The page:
oxygen/acetylene gouging tips?

I am now the owner of quite a few oddball torch tips, all of which fit my Airco torch. Ernie was telling me yesterday about CJP weld joints, where you have to
prepare a butt joint with a full vee and a backing plate, weld it up 100%, turn it over and scarf (arc gouge) away the backing plate, and weld it from the back. This achieves C-omplete J-oint P-enetration. I was quailing at the thought of how I might be able to do that and lo today into my lap drops a small fortune in gouging tips. They say in various online catalogs these are useful for both beveling plates for vee welds, and for gouging away back plates. Only problem is I don't know how to use a gouging tip. Anyone ever do this and want to try to explain how? I don't want to go out and do something stupid. A No. 13 rivet washing tip looks like you could drop a No. 10 set screw right down the oxygen orifice without it touching *anything*. HUGE. That thing could make a blob of steel that could go right through a leather boot, for example.
Grant Erwin
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Do these gouging tips look like a regular cutting tip that has been bent?
Dan
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For some CP joints you don't have to take the backing bar off especially on structural. People have read weld symbols incorrectly and made a lot of unnecessary work for themselves. Don't be alarmed with the large center hole. The idea is to create a soft gentle breath of oxy to peel the material off. A violent restricted jet often will blow too deep. You use around 20 to 40 psi depending on the depth of your cut. A good practice thing to do is to try torching a nut off a half inch diameter bolt without damaging the thread. Run the nut onto the bolt thread then secure the bolt standing up in a vice. The idea is to get in quickly heating the nut to red then blowing off one side until you see the threads exposed. Heat the other side and blow it off also. You want to do this quickly before the heat is conducted into the bolt. If the bolt is heated the oxygen will cut the threads. The tactic is to heat rapidly then just have enough oxy velocity to burn away the side of the nut. A washing or gouging tip often has an advantage over a conventional tip. A skilled person working on heavy equipment can often save the majority of bolts on tracks or undercarriage components. If you took a large impact and tried to remove the rusted nuts the bolts would snap. The larger the bolt the easier this trick is. You are pretty good if you can do it with 3/8 diameter. Randy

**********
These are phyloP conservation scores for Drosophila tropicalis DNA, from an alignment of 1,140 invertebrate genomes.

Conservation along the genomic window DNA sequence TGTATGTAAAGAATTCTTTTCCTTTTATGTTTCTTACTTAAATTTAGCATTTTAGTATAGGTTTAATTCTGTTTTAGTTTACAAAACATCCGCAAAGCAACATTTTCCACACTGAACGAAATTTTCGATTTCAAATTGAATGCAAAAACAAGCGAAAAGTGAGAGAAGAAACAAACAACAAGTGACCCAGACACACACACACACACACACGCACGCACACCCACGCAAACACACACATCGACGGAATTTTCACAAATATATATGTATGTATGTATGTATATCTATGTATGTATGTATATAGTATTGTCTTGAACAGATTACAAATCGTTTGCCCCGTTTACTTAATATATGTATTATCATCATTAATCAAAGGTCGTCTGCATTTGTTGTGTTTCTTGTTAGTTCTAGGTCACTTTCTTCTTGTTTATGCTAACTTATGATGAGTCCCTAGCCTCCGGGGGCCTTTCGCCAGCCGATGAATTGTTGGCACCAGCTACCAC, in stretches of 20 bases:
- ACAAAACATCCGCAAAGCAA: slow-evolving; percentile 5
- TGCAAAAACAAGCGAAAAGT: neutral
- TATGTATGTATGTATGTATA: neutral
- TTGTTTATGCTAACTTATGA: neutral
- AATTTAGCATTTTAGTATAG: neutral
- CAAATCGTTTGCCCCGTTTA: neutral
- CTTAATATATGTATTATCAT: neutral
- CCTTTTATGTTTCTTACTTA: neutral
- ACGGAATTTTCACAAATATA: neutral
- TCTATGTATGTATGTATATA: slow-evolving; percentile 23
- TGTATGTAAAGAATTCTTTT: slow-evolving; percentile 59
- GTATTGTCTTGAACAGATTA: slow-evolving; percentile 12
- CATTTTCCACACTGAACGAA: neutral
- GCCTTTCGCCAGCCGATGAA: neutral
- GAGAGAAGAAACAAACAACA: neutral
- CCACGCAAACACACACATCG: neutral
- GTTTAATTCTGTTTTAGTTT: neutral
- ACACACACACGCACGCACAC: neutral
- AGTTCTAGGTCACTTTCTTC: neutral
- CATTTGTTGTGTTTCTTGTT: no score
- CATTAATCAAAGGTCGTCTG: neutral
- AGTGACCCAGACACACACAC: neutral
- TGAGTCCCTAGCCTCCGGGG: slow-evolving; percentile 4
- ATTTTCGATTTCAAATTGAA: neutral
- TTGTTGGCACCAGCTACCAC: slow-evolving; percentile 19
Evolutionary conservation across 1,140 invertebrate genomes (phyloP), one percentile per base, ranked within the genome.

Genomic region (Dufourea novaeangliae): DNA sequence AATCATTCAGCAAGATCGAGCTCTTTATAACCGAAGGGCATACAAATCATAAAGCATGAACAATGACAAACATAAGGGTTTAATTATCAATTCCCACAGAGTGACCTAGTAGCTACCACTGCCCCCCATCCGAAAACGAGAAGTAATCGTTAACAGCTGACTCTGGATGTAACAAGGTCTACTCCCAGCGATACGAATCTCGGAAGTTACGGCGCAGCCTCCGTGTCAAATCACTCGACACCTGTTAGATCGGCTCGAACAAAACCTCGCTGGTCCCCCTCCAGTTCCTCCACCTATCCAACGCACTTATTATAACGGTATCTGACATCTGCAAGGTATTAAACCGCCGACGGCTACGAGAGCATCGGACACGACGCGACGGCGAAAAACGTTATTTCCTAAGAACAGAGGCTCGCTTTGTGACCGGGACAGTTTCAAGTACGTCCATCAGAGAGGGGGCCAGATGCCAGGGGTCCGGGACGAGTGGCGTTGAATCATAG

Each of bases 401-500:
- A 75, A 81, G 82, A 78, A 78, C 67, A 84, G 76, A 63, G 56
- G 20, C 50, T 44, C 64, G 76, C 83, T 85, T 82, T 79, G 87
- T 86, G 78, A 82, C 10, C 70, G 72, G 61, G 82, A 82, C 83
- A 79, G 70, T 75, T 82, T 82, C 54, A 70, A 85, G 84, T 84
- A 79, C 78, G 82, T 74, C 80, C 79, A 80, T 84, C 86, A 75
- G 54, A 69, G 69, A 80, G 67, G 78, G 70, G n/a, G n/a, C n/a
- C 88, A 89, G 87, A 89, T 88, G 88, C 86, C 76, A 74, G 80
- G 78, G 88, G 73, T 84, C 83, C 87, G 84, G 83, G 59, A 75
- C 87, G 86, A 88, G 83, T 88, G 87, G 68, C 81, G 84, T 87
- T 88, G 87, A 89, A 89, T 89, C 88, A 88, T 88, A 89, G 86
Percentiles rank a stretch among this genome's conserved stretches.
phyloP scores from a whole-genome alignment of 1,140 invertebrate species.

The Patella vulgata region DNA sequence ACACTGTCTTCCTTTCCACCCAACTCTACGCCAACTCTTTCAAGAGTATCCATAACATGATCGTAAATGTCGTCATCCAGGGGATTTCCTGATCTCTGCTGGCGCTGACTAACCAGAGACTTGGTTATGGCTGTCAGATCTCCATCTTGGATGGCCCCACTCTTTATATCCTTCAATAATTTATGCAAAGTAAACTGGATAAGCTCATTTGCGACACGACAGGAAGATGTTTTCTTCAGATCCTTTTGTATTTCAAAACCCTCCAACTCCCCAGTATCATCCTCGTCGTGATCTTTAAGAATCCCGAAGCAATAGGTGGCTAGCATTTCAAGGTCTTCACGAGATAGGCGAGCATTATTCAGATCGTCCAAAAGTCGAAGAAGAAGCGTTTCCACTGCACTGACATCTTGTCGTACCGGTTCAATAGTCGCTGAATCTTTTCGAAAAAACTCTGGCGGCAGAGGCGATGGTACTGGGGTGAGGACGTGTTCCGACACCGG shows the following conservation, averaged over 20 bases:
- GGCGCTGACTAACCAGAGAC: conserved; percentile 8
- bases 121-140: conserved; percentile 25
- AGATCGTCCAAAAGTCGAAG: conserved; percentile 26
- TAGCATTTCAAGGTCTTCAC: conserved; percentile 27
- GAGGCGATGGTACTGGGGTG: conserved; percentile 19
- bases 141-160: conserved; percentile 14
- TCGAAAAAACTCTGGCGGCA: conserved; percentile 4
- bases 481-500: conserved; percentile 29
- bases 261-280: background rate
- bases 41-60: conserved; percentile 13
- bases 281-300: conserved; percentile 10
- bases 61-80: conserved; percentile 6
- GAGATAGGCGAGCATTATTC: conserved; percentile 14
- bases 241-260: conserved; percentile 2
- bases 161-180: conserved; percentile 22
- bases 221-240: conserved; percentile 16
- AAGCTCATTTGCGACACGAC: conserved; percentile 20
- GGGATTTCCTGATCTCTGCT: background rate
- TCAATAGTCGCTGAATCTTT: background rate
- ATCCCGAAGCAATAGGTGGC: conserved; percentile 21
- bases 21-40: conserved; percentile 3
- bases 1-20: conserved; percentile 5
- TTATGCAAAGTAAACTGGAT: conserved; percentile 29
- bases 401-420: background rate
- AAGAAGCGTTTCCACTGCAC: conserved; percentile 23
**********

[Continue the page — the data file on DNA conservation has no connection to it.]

I am now the owner of quite a few oddball torch tips, all of which fit my Airco torch. Ernie was telling me yesterday about CJP weld joints, where you have to prepare a butt joint with a full vee and a backing plate, weld it up 100%, turn it over and scarf (arc gouge) away the backing plate, and weld it from the back. This achieves C-omplete J-oint P-enetration. I was quailing at the thought of how I might be able to do that and lo today into my lap drops a small fortune in gouging tips. They say in various online catalogs these are useful for both beveling plates for vee welds, and for gouging away back plates. Only problem is I don't know how to use a gouging tip. Anyone ever do this and want to try to explain how? I don't want to go out and do something stupid. A No. 13 rivet washing tip looks like you could drop a No. 10 set screw right down the oxygen orifice without it touching *anything*. HUGE. That thing could make a blob of steel that could go right through a leather boot, for example.
Grant Erwin
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Thanks, Randy. Today I got a bunch of really oddball Airco tips. There are several each of No. 124, 144 and 164, all normal cutting tips I'm familiar with. There are also styles 183, 185, 195, 197 and 199. Lots of 'em. I used to watch O/A torch specialists we called "burners" in the shipyards as they used special tips to cut nuts off of bolts, or just to flow steel nuts off of cast iron pipe flanges. I pretty much have a clue how to do that, it's making a U-shaped gouge I don't know how to do. I do know some old Boilermakers, maybe I'll just look them up and ask them for a lesson.
Grant
R. Zimmerman wrote:

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